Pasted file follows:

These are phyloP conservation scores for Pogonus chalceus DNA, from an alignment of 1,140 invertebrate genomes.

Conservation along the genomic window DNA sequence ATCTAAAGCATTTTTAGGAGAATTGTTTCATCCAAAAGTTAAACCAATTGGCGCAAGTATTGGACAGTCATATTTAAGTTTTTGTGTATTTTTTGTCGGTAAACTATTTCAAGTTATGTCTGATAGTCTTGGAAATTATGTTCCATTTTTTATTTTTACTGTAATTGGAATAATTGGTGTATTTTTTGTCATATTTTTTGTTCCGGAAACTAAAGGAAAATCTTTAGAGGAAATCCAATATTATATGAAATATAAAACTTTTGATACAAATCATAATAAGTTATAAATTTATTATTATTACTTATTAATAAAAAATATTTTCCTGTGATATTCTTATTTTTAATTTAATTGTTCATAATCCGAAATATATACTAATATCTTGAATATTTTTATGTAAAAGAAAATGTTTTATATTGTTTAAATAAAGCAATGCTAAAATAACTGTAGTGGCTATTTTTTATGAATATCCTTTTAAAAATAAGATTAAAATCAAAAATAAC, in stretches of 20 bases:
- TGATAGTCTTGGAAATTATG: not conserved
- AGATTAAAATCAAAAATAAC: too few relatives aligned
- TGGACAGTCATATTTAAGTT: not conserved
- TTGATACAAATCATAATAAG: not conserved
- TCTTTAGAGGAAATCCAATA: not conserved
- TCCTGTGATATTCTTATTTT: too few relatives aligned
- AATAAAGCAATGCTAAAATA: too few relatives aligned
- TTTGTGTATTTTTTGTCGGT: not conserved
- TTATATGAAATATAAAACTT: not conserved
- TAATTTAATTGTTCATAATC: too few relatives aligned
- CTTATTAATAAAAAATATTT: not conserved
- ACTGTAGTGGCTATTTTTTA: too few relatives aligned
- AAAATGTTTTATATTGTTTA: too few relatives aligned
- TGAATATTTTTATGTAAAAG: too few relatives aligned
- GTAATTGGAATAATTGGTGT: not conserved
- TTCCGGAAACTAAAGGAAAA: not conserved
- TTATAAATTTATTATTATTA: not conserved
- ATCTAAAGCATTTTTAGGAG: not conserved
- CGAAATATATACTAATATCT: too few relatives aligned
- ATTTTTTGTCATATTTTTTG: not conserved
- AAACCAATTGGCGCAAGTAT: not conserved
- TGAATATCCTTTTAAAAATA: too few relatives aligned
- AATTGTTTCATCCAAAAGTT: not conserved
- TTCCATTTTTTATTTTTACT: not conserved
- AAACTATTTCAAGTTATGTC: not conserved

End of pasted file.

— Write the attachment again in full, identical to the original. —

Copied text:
These are phyloP conservation scores for Pogonus chalceus DNA, from an alignment of 1,140 invertebrate genomes.

Conservation along the genomic window DNA sequence ATCTAAAGCATTTTTAGGAGAATTGTTTCATCCAAAAGTTAAACCAATTGGCGCAAGTATTGGACAGTCATATTTAAGTTTTTGTGTATTTTTTGTCGGTAAACTATTTCAAGTTATGTCTGATAGTCTTGGAAATTATGTTCCATTTTTTATTTTTACTGTAATTGGAATAATTGGTGTATTTTTTGTCATATTTTTTGTTCCGGAAACTAAAGGAAAATCTTTAGAGGAAATCCAATATTATATGAAATATAAAACTTTTGATACAAATCATAATAAGTTATAAATTTATTATTATTACTTATTAATAAAAAATATTTTCCTGTGATATTCTTATTTTTAATTTAATTGTTCATAATCCGAAATATATACTAATATCTTGAATATTTTTATGTAAAAGAAAATGTTTTATATTGTTTAAATAAAGCAATGCTAAAATAACTGTAGTGGCTATTTTTTATGAATATCCTTTTAAAAATAAGATTAAAATCAAAAATAAC, in stretches of 20 bases:
- TGATAGTCTTGGAAATTATG: not conserved
- AGATTAAAATCAAAAATAAC: too few relatives aligned
- TGGACAGTCATATTTAAGTT: not conserved
- TTGATACAAATCATAATAAG: not conserved
- TCTTTAGAGGAAATCCAATA: not conserved
- TCCTGTGATATTCTTATTTT: too few relatives aligned
- AATAAAGCAATGCTAAAATA: too few relatives aligned
- TTTGTGTATTTTTTGTCGGT: not conserved
- TTATATGAAATATAAAACTT: not conserved
- TAATTTAATTGTTCATAATC: too few relatives aligned
- CTTATTAATAAAAAATATTT: not conserved
- ACTGTAGTGGCTATTTTTTA: too few relatives aligned
- AAAATGTTTTATATTGTTTA: too few relatives aligned
- TGAATATTTTTATGTAAAAG: too few relatives aligned
- GTAATTGGAATAATTGGTGT: not conserved
- TTCCGGAAACTAAAGGAAAA: not conserved
- TTATAAATTTATTATTATTA: not conserved
- ATCTAAAGCATTTTTAGGAG: not conserved
- CGAAATATATACTAATATCT: too few relatives aligned
- ATTTTTTGTCATATTTTTTG: not conserved
- AAACCAATTGGCGCAAGTAT: not conserved
- TGAATATCCTTTTAAAAATA: too few relatives aligned
- AATTGTTTCATCCAAAAGTT: not conserved
- TTCCATTTTTTATTTTTACT: not conserved
- AAACTATTTCAAGTTATGTC: not conserved